The Sugar Beet Farm

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“The Sugar Beet Farm,” Ensign, Aug. 1995, 69–70

The Sugar Beet Farm

In June 1964, rain had been falling intermittently for days when the bishop, with whom I served as counselor, called one Sunday morning to ask me to conduct the day’s meetings. “We must remind the ward that the beets need to be thinned,” he told me, “or the stake stands to lose the crop.”

In those days, stakes had assignments for welfare production projects. Our particular stake farm had been growing sugar beets for the Church welfare program for years. Early each summer, we used hoes to thin the crop before the beets became too large to thin; if beets were not thinned, an inferior crop or no crop would be produced.

Our ward had already passed up several opportunities to complete our assigned rows, and now I was worried that the rain would prevent us from meeting our deadline, only a week away. Despite my personal dislike of sugar beet thinning, I resolved to help the ward fulfill its duty.

As the men of the ward assembled for priesthood meeting later that morning, I heard the rain intensify, and I feared that the ground would not dry out enough during the week for us to work. Nevertheless, when I made announcements I pleaded for as many brethren as possible to come to the farm at five o’clock the next morning to finish our assignment. I was surprised to hear myself say that it didn’t matter what the weather conditions were; if the men would show up in the morning, they would be able to thin the beets.

As I sat down, I wondered why I had allowed myself to make such a promise. Silently praying, however, I felt calmness and recognized that I had been inspired by the Spirit.

Later, when I stepped up to the podium to dismiss Sunday School opening exercises, I stood for a moment watching the rain fall outside the open windows. Then I announced in a confident voice that we needed everyone at the farm in the morning to thin beets. I reaffirmed that it didn’t matter what the weather forecast said; if the ward’s able-bodied members gathered at the farm in the morning, we would be able to thin the beets. This time I felt no doubt that I was guided by the Spirit.

As I went outside to my car, the sky was still overcast, but it had stopped raining, and I noticed a streak of blue in the gray clouds. I could feel my spirit lift with gladness, knowing that we would be able to fulfill our assignment. As I stood by the car, I could see in my mind’s eye the field of beets and the ward members completing the thinning.

Suddenly I felt drops of rain on my face, and when I glanced skyward, the blue streak of sky had vanished. But my hopes remained strong.

It rained most of the afternoon before we drove back to the chapel for our evening sacrament meeting (at the time, the consolidated meeting schedule had not been adopted). Nevertheless, I hoped that we would see the sun before the meeting finished. As I opened the meeting, I again reminded the congregation about the assignment in the morning. At one point, sunlight did indeed fill the chapel’s stained-glass windows with beautiful colors, but by the time the meeting ended the sky was dark again, and it was raining harder than ever. I repeated the assignment again when I announced the closing song.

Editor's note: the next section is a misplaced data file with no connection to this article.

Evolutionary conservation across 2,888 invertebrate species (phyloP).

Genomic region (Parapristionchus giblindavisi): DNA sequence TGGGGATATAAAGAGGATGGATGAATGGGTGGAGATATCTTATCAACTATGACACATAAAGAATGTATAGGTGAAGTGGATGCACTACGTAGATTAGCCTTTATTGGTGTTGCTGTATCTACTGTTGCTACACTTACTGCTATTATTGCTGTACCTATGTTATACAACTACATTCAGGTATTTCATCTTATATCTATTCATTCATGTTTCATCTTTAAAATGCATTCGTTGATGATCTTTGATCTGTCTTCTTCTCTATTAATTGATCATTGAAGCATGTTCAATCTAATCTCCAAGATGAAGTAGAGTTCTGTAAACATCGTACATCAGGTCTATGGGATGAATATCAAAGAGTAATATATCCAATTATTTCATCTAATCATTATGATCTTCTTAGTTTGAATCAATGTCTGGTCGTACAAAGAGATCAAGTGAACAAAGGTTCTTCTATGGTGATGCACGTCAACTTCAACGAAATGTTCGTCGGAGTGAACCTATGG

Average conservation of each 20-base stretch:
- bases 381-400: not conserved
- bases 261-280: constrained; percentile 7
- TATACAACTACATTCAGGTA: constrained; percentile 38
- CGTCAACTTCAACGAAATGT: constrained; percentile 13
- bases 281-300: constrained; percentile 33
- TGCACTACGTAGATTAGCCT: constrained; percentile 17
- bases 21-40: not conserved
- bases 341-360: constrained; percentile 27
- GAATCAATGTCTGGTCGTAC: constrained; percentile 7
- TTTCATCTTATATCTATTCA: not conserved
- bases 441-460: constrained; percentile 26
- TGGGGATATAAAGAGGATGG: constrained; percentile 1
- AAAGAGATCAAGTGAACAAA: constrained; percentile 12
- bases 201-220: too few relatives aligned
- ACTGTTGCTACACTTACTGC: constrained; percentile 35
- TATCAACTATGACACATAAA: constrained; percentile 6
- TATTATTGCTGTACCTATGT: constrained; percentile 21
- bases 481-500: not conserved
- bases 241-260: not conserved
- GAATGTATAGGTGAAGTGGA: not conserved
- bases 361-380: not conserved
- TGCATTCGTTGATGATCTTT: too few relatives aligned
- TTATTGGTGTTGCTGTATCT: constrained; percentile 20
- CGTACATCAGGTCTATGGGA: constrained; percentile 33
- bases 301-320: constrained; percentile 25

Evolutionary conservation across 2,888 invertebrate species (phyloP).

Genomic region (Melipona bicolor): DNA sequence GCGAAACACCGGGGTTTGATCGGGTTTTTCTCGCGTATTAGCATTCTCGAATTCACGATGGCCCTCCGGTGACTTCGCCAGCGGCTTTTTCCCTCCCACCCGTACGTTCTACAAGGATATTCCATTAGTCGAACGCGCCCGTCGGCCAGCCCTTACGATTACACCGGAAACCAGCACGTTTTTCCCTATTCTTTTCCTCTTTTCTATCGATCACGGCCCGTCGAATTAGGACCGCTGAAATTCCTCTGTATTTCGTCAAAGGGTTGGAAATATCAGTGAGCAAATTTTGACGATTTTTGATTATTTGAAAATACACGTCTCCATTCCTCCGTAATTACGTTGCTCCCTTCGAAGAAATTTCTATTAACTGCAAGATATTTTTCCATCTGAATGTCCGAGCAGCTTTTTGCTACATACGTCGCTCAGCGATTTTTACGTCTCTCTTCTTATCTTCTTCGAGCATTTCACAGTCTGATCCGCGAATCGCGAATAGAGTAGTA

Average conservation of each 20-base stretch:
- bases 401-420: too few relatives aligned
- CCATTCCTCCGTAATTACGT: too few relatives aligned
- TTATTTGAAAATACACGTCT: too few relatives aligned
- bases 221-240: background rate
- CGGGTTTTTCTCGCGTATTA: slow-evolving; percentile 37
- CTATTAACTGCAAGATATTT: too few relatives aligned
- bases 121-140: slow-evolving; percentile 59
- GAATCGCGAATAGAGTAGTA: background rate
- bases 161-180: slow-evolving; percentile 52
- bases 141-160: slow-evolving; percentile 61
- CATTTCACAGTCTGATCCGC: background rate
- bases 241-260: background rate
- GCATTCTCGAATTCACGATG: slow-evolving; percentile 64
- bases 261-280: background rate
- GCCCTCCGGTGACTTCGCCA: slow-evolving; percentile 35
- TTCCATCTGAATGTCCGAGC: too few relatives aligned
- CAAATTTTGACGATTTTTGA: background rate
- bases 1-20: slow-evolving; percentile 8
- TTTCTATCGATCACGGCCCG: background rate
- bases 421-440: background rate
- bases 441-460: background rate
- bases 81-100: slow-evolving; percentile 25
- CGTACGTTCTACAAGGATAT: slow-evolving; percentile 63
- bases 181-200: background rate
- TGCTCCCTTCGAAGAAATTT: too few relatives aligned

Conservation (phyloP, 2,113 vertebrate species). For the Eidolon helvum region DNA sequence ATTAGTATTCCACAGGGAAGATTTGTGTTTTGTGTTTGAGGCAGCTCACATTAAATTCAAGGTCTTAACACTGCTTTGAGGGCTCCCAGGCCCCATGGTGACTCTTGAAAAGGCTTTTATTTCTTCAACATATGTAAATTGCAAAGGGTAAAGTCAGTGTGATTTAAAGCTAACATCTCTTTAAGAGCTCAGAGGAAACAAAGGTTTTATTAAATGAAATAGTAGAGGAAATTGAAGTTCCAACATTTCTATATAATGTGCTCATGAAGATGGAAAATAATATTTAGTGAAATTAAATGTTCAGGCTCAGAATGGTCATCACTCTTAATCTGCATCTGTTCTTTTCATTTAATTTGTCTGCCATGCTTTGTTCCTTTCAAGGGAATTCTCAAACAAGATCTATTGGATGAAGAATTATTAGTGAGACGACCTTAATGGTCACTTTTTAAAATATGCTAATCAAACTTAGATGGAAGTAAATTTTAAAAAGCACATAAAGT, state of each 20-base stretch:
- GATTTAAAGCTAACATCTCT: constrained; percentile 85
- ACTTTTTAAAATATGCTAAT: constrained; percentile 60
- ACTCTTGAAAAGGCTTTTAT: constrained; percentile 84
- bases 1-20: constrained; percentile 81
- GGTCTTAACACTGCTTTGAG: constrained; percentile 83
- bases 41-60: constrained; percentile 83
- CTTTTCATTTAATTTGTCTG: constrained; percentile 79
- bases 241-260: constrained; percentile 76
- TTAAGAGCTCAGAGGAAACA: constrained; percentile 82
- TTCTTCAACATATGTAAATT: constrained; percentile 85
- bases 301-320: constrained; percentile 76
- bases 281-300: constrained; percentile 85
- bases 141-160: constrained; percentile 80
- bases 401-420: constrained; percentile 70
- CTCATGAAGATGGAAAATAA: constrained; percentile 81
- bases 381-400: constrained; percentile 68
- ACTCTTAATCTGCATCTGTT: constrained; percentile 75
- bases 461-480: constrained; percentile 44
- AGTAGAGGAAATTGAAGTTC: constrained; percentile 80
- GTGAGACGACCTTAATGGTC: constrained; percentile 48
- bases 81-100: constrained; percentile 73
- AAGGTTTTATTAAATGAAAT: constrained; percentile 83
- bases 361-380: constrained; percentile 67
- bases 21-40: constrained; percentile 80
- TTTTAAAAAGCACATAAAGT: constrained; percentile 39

As I knelt by my bed that night listening to the rain hit our steel patio roof, I poured out my heart to the Lord. What had gone wrong? Was I foolish, or had I been directed by the Spirit to make the promise? All through the night, I awoke each hour to listen to the rain and ask the same questions.

When my alarm went off at 4:30 A.M., it was still raining. I sank into an overstuffed chair in the living room and put my head in my hands. How would I face the ward members, and what would I say to them? As I stared at the clock, the phone rang. The elders quorum president told me that he had driven most of the way to the Church farm and then had turned around and come home. He reported that water had collected all along the highway. He said that he had seen no other cars headed to the farm. I thanked him and hung up.

I was sick at heart. What was the matter with me? How could I have been so wrong? Why did I make those promises? Feeling unworthy to pray, I went back to bed to listen to the rain and waited for the morning light.

Later, as I drove to my work, the rain stopped, the sky began to clear in the east, and the sun broke through. As I pulled into the parking lot, I noticed one of the brothers from the ward arriving at the same place where I work. Remembering what the elders quorum president had reported, I blurted out, “I didn’t see you at the Church farm this morning.”

He turned and looked at me with surprise. “I didn’t see you at the Church farm this morning,” he said.

My heart sank. This brother had been there! He continued: “When you promised us that if we came to the farm this morning we would be able to thin the beets, I felt the Spirit and knew you were right. I was the only one there, but the ground was just right for the work at hand. I could see it raining all around, but it didn’t rain on the farm except for some light sprinkles. The conditions were perfect.”

Feeling humbled and out of place in this man’s presence, I mumbled some response and walked away. He had been the only one to follow the prompting of the Spirit. Where was my faith? How could I have been so blind?

Years have passed since that beautiful June morning when I learned that the Lord does speak through his servants. Since then, I have tried to listen and act when prompted by the Holy Spirit. This experience changed my life, and I will ever be grateful to the Lord and to the one believing elder who had the faith to follow the Spirit.